Just ask yourself, which is more interesting, the notion that we need to become more aware of how much energy we consume, or the idea that the automotive industry in collusion with oil companies, is hiding a car that gets 100 miles to the gallon? What is more fascinating: the notion that the Airforce is constantly testing new aircraft designs, or that the pieces falling from the sky are actually UFO’s? Or what is more enticing, the notion that Germans systematically slaughtered 11 million people, or that only a few hundred thousand Jews died from typhus, but played it up to get world sympathy in order to justify their conquering of the land of Palestine?
Conspiracies abound - but the Truth is out There - just waiting to be uncovered rather than made up.
Saturday, November 1, 2008
That being said, it can be just a bit overwhelming with so many sacred and wonderful experiences all crammed in together. Whoever came up with the idea of taking a month off from sacred celebrations (excluding Shabbat of course), was actually a fairly brilliant person (or God). They rank up there in my book with those who invented frying just about any type of food, as well as those who came up with the idea of mixing chocolate with peanut butter, or chocolate with almonds, or chocolate with wafers, or chocolate with more chocolate. You get the idea.
So for me personally, there are no Cheshvan blues. Besides who has the time to think about it anyway? And as an added bonus, its sweeps, so a month of Heroes and Simpsons uninterrupted.
Wednesday, October 1, 2008
This is a somewhat limited list of Jewish films that are worth seeing. Many are quite good, though some are better than others. You can use this as a starting point…
Fiddler on the Roof
The Jazz Singer (any of three versions)
Fiddler on the Roof
West Bank Story
The Diary of Anne Frank
The Hiding Place
Voyage of the Damned
Au Revoir, les Enfants
The Nasty Girl
The Great Dictator
God on Trial
Brighton Beach Memoirs
Lost in Yonkers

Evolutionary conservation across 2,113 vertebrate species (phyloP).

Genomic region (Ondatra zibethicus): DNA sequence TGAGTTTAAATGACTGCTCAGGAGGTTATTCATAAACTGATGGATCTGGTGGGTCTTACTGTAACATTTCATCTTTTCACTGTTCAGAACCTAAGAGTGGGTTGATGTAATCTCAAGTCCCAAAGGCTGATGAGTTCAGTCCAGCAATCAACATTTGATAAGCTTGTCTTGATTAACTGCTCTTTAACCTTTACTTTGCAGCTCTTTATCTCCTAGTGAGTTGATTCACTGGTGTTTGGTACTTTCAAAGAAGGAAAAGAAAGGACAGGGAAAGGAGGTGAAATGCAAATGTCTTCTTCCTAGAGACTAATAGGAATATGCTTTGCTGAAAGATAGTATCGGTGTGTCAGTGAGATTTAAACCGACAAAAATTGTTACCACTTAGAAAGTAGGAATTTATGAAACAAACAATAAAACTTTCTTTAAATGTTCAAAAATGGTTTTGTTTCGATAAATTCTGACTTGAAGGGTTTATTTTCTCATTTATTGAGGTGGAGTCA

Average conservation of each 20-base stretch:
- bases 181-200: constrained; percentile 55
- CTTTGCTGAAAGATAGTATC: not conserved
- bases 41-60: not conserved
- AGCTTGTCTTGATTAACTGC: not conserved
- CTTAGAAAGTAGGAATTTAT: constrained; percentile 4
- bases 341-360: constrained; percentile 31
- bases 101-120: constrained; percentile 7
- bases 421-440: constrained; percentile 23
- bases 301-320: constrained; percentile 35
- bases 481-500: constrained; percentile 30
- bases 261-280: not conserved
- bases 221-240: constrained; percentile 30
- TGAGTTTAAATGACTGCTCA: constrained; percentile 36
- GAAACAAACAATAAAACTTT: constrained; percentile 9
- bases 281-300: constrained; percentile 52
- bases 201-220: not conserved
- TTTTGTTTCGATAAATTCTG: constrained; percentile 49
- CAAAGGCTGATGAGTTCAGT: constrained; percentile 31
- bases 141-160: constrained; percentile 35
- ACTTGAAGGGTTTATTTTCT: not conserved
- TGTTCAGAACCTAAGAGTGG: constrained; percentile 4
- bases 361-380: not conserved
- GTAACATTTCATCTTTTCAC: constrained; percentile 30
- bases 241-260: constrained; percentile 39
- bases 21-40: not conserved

A Walk on the Moon
Keeping up with the Steins
Chariots of Fire
Protocols of Zion
Old Jewish Neighborhoods
King of the Roaring Twenties
Once Upon a Time in America
A Stranger Among Us
Price Above Rubies
Life is Beautiful
The Great Dictator
Keeping the Faith
The Producers (either version)
Sword in the Desert
Cast A Giant Shadow
The Band’s Visit
Waltz with Bashir
David and Bathsheba
The Ten Commandments
Solomon and Sheba
The Prince of Egypt
Walk on Water
Everything is Illuminated
King of the Corner
Crimes and Midemeanors
God on Trial
Others of Note:
The Life and Times of Hank Greenberg
The Benny Goodman Story
If you have any other recommendations, please let me know and I will gladly add them to the list.
Sunday, September 28, 2008
Sunday, March 2, 2008
Give me lobbyists run amuck. Give me low flow toilets. Give me bridges to nowhere. Heck, even give me pork … barrel spending that is, not the other kind. With this platform, I am sure to win. With everyone else for Change, my name will be memorable, at least according to my campaign manager Peanut the cat.
With that in mind, as I do each year right before Purim, here is a new list of my campaign promises to you.
First of all I promise to make the express lanes at grocery stores mandatory under the penalty of death. Ten items or less, means ten items or less. What is so hard about that concept to grasp?
As your president, I will also end this diet, carb, no-carb, low-carb, exercise, no exercise, fish, no fish, count calories, don’t count calories, transfats, trans-solids, Trans Am, debate once and for all. I will have the newly formed Department of Frozen Pizza declare all foods that are fatty, deep-fried, salty, and tasty as completely and utterly healthy in all forms at all times. Fruits and vegetables will be outlawed, except when they can be produced through the aforementioned process. For further information see the Supreme Court’s recent ruling: latkes v. my waistline.
And last but certainly not least, I plan to declare illegal all ‘reality’ television shows. Some may say this is in direct contradiction to the First Amendment. To them I say, “Well la-de-dah,” or is it “doo-wah-diddy?” With the writer’s strike over, we are guaranteed to have fresh original dramas that are never recycled police procedures, courtroom dramas, or medical emergency shows. We will also have sit-coms that are always side-splittingly funny. So who needs yet another show of people competing against one another for America’s love, like siblings wrestling for a pat on the back from a neglectful parent? Speaking of which, I think I’ve got an idea for a new reality show. Can someone get Fox on the line?
So a vote for me means a vote not for someone else. And with your support we will absolutely not change anything, ever. Well except maybe our socks, because otherwise that could be kind of gross.
Chag Purim Sameach